In the meantime, our worship life will evolve here at Open Table.  I hope you and I are ready to preserve and experiment, to honor the past and to pioneer into the future in ways consistent with a healthy, healing, hopeful Christian theology.


Sunday, August 18, 2013

No More Mr. Nice Guy

Gospel Text: Luke 12: 49-53

49“I came to bring fire to the earth, and how I wish it were already kindled! 50I have a baptism with which to be baptized, and what stress I am under until it is completed! 51Do you think that I have come to bring peace to the earth? No, I tell you, but rather division! 52From now on five in one household will be divided, three against two and two against three; 53they will be divided: father against son and son against father, mother against daughter and daughter against mother, mother-in-law against her daughter-in-law and daughter-in-law against mother-in-law.” 

After this week’s bloodshed in Egypt, today’s Gospel reading explodes with violent metaphors.  After this week’s divisive politics of race in our city, the nice Jesus we’ve come to expect declares today that his purpose is to foment division. After this week’s experiences of our own everyday strife and conflict with friends, family, and coworkers, this ordinarily cozy contemplative service injects MORE conflict into our lives.  I wouldn’t blame you if you left now, you seekers of peace and quiet. 

But the thing is, I hear the Gospel calling us to be makers of peace and justice, not seekers of peace and quiet. I hear Jesus pulling us into conflict.  Because true peace does not exist until there is real justice.

We’re going to start our exploration of conflict with a free association game.  In the margin of your worship bulletin, list words that first come to mind when you think of conflict.  Don’t censor your thoughts. Write quickly.[i]
Examine your list.  Are all of your words negative? Why is that? Is conflict always a bad thing? Does anything positive ever come from conflict?
Think now about how the family of your childhood dealt with conflict.  (Did they avoid it at all cost? Jump into heated battles at the slightest provocation?  Stake out rigid positions?  Or did they flexibly and creatively seek solutions acceptable to all?) How did YOU deal with conflict in that family?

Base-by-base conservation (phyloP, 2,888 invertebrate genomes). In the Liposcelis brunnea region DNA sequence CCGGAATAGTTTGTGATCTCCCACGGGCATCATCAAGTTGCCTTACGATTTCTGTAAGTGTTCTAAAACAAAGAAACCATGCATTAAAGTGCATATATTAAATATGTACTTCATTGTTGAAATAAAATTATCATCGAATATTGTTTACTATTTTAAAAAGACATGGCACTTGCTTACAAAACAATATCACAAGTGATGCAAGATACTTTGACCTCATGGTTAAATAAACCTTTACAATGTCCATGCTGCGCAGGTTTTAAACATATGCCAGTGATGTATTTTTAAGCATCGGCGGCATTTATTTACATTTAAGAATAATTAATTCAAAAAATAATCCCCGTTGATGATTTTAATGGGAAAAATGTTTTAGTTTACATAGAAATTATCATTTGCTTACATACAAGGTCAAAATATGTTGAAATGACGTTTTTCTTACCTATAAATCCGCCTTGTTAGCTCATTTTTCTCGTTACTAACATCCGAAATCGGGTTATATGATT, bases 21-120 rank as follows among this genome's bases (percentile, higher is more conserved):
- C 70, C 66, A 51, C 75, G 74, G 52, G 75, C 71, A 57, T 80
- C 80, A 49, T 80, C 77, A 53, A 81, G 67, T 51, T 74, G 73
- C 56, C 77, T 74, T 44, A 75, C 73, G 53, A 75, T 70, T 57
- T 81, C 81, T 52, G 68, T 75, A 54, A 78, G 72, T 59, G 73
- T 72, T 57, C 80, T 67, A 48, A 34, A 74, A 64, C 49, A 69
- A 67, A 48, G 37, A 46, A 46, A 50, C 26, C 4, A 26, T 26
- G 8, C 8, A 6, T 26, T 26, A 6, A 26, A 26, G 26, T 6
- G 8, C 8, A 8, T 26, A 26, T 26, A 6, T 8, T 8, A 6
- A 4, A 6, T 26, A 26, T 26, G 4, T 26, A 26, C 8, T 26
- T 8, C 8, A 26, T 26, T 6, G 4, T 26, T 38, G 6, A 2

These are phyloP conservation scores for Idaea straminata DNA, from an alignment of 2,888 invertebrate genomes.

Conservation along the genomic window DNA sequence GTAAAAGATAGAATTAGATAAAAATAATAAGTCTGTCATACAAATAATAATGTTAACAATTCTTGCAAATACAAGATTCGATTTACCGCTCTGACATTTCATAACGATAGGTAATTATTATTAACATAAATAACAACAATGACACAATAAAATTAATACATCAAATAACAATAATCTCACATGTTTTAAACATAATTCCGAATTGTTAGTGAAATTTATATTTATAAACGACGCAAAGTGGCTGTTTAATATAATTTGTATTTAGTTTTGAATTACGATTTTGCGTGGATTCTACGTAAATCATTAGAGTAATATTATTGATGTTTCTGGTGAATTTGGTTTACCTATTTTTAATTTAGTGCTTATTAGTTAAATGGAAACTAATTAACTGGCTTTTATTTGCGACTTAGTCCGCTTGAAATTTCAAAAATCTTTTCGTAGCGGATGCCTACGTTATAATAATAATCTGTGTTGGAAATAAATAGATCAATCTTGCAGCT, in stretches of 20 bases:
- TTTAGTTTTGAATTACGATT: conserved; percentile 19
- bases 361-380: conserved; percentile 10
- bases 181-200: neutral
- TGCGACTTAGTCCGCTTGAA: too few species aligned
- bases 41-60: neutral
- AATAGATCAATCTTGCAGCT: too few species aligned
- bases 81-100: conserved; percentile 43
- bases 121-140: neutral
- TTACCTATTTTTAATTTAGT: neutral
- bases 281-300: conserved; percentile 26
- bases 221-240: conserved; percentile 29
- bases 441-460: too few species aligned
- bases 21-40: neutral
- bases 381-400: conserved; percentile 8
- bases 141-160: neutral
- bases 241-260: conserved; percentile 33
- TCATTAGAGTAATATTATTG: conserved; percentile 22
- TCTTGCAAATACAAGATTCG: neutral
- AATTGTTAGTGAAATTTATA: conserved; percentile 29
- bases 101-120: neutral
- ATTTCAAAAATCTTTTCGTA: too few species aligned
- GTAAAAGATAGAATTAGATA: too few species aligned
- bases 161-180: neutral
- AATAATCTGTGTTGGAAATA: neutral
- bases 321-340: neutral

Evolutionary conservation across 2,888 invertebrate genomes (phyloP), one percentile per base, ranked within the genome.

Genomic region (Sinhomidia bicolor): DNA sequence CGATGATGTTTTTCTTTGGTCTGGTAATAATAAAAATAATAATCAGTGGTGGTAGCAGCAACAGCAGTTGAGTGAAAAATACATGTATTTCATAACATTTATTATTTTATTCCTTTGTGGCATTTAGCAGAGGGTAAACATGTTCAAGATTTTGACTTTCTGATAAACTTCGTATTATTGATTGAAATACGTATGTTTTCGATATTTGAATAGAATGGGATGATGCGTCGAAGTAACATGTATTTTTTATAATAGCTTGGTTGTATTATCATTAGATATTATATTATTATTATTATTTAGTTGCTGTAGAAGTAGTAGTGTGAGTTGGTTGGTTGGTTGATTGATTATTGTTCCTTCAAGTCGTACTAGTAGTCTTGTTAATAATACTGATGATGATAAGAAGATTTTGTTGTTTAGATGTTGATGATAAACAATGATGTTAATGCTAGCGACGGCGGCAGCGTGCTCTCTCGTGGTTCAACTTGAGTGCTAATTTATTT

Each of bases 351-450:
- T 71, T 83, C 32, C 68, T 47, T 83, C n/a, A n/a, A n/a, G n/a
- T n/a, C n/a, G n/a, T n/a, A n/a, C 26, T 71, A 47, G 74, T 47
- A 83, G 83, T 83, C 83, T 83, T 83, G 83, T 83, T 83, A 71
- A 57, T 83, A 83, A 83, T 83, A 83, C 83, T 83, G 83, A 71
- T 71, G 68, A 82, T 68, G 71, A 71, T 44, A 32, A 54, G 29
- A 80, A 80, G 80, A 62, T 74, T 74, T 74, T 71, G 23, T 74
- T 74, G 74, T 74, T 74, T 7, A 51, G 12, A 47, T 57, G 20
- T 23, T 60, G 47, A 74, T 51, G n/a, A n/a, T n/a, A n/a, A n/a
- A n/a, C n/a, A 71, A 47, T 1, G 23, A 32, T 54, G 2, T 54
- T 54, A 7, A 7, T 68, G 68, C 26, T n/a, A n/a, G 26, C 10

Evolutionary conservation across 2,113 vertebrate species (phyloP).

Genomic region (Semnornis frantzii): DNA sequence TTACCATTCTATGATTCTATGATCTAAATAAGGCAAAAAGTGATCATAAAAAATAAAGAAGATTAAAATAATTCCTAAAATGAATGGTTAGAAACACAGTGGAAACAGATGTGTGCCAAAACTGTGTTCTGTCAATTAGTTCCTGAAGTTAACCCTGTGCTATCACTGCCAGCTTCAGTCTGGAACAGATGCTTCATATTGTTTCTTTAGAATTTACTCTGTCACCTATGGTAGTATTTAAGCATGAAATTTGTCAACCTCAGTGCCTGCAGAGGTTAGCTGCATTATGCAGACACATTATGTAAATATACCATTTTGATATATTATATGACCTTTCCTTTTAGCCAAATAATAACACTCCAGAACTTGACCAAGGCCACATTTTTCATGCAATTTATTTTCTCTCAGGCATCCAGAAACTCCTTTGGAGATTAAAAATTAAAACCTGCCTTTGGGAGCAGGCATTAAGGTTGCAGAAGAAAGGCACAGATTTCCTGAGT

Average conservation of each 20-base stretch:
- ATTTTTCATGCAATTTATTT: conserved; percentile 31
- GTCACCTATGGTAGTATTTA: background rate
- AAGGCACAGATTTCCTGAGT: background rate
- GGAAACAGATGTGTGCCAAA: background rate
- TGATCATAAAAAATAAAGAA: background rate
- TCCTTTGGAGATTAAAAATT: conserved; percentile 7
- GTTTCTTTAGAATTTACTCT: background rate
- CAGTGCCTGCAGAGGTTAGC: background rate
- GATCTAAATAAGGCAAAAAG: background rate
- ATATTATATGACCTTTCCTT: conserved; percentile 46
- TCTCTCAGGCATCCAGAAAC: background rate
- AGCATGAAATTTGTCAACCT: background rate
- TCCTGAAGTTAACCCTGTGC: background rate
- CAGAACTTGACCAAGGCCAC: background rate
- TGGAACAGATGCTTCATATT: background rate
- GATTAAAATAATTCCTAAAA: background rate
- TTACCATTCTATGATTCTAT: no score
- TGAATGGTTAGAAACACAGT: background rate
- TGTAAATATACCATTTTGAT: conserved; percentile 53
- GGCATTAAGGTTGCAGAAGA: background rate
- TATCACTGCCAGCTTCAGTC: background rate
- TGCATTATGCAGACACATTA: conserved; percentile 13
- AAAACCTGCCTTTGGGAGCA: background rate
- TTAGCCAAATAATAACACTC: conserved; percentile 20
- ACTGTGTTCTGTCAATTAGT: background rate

How do YOU deal with conflict TODAY?  What are benefits of that response to conflict? What are drawbacks?

One reason the “spiritual but not religious” folks give for dropping out of church is the conflict they experienced or witnessed in past churches.  I understand how badly churches handle conflict. But conflict is part of life and is, in fact, necessary for growth. Some say they don’t like the messiness of church, so they worship alone on a sand dune at the beach at sunset.  I say we have to make mistakes and get our feelings hurt sometimes and "waste our time" on people who may never change . . . because WE might change.  Here is the best curriculum for life--right here in the messiness, divisiveness, brokenness, contentiousness of community life, in the problems we work through, the solutions we discern, the mistakes and triumphs we experience. You cannot learn alone what you can learn here.  Messed up people are your best textbook. And your messed up self is a textbook for others. There are times to sit on the sand dunes at sunset and rest your weary soul.  But here is a place to grow and learn and be transformed and be part of transformation out in the world.